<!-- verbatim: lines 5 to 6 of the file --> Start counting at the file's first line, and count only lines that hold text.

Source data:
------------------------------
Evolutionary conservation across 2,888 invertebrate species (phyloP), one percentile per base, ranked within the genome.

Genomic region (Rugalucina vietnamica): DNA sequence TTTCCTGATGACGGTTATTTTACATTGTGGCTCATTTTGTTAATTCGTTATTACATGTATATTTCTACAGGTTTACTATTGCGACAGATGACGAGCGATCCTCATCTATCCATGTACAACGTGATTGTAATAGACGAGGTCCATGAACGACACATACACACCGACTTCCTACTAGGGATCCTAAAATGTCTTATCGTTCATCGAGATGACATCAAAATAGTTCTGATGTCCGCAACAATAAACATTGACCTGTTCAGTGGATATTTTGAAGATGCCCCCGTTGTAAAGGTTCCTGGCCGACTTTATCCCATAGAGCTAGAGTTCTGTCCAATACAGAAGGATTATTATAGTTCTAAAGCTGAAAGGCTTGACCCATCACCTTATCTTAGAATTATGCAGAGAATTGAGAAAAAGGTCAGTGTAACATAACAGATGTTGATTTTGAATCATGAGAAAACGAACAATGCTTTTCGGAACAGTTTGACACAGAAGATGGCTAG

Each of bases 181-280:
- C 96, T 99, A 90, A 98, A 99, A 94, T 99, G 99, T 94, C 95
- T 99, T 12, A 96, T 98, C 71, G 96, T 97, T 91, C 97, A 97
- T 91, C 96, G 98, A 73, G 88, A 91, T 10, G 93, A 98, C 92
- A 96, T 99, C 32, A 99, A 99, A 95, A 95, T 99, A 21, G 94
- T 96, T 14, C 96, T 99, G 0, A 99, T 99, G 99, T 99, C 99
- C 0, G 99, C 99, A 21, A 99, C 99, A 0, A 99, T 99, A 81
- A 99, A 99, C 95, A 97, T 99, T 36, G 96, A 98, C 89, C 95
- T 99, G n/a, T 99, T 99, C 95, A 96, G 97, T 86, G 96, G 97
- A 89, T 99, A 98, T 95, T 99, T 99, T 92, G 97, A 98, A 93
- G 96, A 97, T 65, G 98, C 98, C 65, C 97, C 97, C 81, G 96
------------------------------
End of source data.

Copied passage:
- T 99, T 12, A 96, T 98, C 71, G 96, T 97, T 91, C 97, A 97
- T 91, C 96, G 98, A 73, G 88, A 91, T 10, G 93, A 98, C 92